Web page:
Tysabri Infusion Experiences (2006)

A board to discuss the newly-released drug Tysabri, (formerly known as Antegren) as a treatment for Multiple Sclerosis

Postby retired_at_40_01 » Wed Nov 29, 2006 1:32 pm

Was not a problem as I researched it well prior to meeting with doc. Stated to him that I was unhappy with current therapies offered.

Pete

PS: If I haven't stated it before, I do have a life, it's on the computer trading/investing in stock. Keeps me out of trouble.
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Postby noreen » Wed Nov 29, 2006 2:07 pm

i had my first tysabri infusion on nov. 12, and i feel worse rather than better.
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Postby robbie » Wed Nov 29, 2006 2:31 pm

Tell us more about your situation noreen..
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Postby noreen » Wed Nov 29, 2006 2:55 pm

i have been diagnosed with ms for about 15 years. i have been on steroids, avonex, betaseron, copaxone, novantrone and now tysabri. i was driving and mobile until about a year ago, and the ride downhill has been swift and rough. very hard to deal with emotionally and physically. i'm putting a lot of hope in tysabri, maybe too much. i've been reading all this good news and while i am so happy to hear the positive, i can't help thinking, what about me? is tysabri going to fail, too?
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Postby amelia » Wed Nov 29, 2006 3:07 pm

I would think those with limited income level have most of the trouble getting TY. I have a friend whose DR told him that he would have to get some kind of Medicare supplement, he has A, B, and D, before he would try to get him the medicine. ON THE OTHER HAND, the same DR has another patient that has blue cross blue shield with very little disability, and he couldn't put him on it fast enough. Sadly, I am glad Gary is out of the race to get Ty. I fear we would hit the same obstacles.
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Postby retired_at_40_01 » Wed Nov 29, 2006 4:37 pm

Ty is a monoclonal antibody. To put it simply, it's supposed to keep you from getting worse fast. Slow down the progression. No where are claims it makes you better. You don't reach a steady state(have the drug working in your system all the time) until between months 4-6.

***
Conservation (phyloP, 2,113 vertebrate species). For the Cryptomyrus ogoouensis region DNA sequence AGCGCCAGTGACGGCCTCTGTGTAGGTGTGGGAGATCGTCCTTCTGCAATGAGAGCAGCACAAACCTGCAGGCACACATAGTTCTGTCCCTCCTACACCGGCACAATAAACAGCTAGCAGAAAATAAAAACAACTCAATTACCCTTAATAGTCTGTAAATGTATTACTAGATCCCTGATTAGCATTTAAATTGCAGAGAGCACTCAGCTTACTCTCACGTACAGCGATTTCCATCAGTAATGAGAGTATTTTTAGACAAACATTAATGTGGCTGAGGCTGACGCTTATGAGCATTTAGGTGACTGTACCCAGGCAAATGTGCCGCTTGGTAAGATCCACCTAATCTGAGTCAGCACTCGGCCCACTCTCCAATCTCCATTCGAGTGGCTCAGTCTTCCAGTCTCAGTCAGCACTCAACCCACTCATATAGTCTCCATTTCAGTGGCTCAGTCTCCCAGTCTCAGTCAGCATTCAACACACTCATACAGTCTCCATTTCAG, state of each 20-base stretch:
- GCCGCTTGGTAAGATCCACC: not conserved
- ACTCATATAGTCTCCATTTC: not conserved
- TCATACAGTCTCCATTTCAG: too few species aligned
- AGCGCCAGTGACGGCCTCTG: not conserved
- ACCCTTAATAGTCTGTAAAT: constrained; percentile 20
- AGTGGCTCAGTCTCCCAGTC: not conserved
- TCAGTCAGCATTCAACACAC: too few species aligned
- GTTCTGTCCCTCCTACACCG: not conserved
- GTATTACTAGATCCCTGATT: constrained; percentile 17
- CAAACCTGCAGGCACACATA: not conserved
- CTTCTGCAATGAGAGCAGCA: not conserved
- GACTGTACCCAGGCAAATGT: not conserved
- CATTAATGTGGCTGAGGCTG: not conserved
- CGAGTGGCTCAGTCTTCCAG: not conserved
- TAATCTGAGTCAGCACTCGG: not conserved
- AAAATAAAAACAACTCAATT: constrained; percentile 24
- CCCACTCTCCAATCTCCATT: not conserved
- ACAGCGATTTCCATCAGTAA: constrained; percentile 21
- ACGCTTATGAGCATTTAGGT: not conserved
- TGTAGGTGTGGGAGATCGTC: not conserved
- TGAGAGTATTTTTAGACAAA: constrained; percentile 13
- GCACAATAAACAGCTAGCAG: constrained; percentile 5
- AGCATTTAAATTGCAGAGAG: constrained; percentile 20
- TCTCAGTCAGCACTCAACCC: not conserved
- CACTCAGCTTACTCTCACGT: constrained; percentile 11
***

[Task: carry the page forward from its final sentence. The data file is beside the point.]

Getting better is a bonus! Hope is where it's at. To have something where before we had nothing, is a giant step. One infusion is not giving it a chance to work. It's only supposed to slow the progression. Be your own advocate. Work it out. Be informed. Read. I'm finding that's what we have plenty of, time.

Pete
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Postby noreen » Wed Nov 29, 2006 5:22 pm

i knew one infusion was the not going to change the status quo, but i was hoping to get some sort of sign that something was happening.
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Postby msladyinca » Wed Nov 29, 2006 8:58 pm

Hi noreen, Pete, Amelia, all...

Pete, that's terrific! A positive attitude equals possibilities..woohoo!

Amelia, hi hi hi! How is Gary doing on Cellcept?...I think you mentioned he started on that, and not Rituxan (whew!).

Hi noreen! I have had MS for 30+years, am w/c bound, SPMS with relapses, and have had 2 infusions of Tysabri...from the reports received from our website http://www.mspatientsforchoice.org/progress.htm, it appears that the more disabilities one has, the more Tysabri infusions it will probably take before you start to see improvements.